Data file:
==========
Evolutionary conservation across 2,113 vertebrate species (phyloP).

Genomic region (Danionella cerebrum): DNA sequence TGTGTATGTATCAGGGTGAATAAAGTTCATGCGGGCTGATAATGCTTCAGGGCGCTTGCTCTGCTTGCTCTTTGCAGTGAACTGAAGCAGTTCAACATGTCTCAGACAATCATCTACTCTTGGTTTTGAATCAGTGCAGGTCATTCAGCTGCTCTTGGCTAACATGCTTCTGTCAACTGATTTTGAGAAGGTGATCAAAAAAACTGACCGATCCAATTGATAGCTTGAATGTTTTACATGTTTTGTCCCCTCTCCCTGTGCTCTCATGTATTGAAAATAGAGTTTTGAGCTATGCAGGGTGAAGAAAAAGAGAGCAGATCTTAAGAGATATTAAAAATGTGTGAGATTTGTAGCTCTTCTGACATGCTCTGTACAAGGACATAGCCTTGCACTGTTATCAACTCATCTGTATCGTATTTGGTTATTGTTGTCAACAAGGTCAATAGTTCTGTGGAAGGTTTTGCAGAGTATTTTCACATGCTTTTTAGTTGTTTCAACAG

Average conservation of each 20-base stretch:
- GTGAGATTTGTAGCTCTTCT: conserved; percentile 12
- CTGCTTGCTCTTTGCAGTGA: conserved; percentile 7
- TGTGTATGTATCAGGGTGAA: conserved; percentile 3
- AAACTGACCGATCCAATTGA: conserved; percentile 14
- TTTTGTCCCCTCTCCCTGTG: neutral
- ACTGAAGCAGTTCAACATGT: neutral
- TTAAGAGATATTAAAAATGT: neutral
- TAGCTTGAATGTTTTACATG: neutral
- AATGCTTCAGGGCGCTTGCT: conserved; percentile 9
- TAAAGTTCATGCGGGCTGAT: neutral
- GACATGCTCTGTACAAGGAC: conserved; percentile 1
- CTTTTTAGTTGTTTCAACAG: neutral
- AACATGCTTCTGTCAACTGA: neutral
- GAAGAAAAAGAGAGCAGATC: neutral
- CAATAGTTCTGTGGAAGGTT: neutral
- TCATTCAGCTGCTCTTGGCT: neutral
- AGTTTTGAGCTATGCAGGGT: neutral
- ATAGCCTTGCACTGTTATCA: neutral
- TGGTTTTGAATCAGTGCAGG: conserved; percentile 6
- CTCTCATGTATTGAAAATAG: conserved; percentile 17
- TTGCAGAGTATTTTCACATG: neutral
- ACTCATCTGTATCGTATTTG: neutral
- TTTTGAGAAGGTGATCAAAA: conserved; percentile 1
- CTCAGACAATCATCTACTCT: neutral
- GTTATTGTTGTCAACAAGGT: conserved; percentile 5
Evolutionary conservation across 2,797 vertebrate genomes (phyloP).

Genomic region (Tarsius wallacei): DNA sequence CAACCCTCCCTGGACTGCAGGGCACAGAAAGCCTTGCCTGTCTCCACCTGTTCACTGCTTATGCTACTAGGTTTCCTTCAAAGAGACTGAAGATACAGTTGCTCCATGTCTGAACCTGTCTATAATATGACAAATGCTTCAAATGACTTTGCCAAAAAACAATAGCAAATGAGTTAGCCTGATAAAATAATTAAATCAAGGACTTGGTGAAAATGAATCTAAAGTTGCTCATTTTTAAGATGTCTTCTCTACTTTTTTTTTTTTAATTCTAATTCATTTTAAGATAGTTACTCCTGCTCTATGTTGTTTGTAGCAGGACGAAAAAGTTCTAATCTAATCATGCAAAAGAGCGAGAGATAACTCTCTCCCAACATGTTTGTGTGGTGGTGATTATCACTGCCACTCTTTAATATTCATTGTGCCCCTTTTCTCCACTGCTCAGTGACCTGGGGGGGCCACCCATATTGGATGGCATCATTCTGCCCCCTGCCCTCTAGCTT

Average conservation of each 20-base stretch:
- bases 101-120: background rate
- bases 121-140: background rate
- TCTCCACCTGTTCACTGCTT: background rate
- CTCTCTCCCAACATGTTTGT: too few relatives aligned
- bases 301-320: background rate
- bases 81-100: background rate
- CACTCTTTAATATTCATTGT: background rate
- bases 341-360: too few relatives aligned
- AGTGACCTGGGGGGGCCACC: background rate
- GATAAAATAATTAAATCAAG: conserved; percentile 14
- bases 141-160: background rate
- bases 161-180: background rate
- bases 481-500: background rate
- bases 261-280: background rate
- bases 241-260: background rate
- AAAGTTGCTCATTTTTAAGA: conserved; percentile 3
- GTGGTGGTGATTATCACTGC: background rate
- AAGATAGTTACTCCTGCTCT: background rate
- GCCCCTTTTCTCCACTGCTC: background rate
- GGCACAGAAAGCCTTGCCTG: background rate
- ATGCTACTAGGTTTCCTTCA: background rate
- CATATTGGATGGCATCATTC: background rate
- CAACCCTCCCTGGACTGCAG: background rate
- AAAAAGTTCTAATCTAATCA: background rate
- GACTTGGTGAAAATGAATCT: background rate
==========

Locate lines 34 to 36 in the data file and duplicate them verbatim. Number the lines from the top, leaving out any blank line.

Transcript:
- TCTCCACCTGTTCACTGCTT: background rate
- CTCTCTCCCAACATGTTTGT: too few relatives aligned
- bases 301-320: background rate